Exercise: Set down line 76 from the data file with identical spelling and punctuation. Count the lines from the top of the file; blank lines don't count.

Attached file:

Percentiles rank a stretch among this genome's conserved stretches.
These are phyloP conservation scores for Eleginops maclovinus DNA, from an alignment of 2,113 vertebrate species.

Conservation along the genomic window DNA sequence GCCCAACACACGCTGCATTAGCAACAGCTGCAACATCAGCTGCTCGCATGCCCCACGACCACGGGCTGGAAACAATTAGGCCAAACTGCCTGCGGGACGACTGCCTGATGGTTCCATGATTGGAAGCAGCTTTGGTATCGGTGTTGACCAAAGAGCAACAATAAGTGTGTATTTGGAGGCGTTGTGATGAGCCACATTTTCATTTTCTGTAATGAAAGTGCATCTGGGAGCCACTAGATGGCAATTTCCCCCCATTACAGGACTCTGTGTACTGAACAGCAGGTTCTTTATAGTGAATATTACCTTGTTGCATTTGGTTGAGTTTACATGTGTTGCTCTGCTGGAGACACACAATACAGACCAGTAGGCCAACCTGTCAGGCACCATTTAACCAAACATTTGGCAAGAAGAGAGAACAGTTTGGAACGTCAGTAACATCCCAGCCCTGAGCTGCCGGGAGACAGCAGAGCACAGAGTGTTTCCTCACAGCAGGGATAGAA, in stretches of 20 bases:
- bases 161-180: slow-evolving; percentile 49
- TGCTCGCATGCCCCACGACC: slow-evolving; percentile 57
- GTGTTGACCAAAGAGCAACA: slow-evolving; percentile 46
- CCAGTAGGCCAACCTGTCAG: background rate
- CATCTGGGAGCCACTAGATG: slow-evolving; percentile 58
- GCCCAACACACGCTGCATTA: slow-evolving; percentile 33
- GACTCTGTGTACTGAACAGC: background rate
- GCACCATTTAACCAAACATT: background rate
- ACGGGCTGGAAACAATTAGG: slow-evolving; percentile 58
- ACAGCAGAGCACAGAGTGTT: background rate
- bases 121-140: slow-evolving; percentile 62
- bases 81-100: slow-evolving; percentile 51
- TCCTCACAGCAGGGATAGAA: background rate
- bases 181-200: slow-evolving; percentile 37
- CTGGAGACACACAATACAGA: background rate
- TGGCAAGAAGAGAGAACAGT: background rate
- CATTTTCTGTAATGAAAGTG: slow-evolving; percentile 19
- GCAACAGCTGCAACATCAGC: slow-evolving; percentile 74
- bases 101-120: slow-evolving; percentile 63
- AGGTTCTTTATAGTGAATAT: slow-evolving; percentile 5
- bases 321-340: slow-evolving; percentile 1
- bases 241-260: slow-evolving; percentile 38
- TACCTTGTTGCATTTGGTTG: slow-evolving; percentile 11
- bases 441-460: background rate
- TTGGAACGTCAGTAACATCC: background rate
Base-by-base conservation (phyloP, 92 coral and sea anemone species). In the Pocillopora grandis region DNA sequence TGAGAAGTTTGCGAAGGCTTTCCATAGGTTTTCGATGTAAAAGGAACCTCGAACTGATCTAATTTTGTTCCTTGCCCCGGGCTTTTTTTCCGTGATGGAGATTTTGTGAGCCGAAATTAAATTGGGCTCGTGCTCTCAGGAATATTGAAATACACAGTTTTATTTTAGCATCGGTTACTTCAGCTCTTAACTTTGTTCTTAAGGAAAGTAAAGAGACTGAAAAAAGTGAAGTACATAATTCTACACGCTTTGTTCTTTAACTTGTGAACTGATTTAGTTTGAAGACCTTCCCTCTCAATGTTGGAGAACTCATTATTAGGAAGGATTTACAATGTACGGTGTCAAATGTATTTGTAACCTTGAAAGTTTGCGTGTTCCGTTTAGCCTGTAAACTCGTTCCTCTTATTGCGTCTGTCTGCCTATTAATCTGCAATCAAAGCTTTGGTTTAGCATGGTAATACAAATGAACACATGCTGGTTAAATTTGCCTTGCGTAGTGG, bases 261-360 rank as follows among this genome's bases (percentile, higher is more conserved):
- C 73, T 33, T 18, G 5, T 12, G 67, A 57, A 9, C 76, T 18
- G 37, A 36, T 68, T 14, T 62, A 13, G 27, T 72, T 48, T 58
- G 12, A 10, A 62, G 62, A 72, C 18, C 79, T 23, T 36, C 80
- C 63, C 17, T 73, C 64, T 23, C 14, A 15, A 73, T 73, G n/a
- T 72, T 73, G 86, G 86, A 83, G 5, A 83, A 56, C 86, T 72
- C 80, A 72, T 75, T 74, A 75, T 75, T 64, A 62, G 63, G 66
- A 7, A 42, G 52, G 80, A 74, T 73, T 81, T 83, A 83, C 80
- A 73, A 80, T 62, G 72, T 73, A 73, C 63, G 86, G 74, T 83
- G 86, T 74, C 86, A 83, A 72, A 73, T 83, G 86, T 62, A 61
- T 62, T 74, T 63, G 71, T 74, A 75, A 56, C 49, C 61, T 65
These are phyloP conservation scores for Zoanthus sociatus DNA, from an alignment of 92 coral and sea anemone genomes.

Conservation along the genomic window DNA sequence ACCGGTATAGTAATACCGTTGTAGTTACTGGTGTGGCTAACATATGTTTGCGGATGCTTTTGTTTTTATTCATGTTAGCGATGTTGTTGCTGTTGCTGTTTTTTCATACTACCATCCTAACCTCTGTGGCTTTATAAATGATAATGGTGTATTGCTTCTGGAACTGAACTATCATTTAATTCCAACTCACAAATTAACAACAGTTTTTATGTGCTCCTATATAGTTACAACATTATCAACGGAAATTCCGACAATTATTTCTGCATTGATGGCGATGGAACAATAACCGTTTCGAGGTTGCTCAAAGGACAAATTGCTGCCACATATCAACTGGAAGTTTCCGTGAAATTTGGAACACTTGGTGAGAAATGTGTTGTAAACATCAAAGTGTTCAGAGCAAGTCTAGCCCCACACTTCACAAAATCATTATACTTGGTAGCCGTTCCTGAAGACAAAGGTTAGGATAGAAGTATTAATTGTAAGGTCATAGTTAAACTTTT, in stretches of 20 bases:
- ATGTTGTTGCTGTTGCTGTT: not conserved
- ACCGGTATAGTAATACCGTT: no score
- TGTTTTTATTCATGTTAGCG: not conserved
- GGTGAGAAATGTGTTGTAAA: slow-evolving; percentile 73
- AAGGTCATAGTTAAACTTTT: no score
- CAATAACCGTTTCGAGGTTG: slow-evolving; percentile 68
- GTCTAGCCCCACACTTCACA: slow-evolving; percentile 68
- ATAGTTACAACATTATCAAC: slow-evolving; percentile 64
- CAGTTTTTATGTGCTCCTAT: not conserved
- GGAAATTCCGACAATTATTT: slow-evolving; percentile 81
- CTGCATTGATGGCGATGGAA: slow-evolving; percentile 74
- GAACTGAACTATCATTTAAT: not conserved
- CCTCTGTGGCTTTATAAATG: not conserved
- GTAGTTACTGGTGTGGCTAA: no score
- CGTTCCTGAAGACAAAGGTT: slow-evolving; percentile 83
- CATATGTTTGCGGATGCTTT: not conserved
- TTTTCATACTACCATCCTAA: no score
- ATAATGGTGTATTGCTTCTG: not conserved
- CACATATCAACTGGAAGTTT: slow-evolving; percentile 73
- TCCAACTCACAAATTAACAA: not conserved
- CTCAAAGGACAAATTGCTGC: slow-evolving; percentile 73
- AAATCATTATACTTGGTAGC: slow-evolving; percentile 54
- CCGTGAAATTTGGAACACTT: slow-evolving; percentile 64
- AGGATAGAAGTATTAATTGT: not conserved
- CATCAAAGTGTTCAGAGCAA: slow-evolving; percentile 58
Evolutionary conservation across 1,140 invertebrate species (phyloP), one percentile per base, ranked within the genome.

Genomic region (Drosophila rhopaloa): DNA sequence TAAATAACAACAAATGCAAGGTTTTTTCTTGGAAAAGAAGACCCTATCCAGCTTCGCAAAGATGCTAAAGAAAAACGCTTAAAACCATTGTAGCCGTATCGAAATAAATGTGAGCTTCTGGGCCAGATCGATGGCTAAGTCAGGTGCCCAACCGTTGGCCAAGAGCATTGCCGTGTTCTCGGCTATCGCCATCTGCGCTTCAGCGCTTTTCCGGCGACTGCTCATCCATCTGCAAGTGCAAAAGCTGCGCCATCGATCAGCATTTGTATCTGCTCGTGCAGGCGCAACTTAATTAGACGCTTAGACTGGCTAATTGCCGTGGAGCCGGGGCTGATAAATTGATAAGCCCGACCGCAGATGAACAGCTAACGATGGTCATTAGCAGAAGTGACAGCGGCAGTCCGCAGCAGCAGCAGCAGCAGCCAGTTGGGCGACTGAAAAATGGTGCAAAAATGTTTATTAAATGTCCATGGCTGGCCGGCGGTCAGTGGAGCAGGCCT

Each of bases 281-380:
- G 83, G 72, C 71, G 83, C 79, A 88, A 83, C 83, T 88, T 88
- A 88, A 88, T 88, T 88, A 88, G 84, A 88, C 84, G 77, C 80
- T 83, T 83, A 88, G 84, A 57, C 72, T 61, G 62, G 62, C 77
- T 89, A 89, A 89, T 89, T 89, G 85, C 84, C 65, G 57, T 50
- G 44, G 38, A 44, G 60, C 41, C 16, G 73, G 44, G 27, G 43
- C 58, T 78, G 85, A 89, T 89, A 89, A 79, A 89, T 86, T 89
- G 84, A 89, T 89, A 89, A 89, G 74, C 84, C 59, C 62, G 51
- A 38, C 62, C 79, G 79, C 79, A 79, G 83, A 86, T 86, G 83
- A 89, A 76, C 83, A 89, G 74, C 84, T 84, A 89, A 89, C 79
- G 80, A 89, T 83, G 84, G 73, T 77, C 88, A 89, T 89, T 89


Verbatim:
- G 84, A 89, T 89, A 89, A 89, G 74, C 84, C 59, C 62, G 51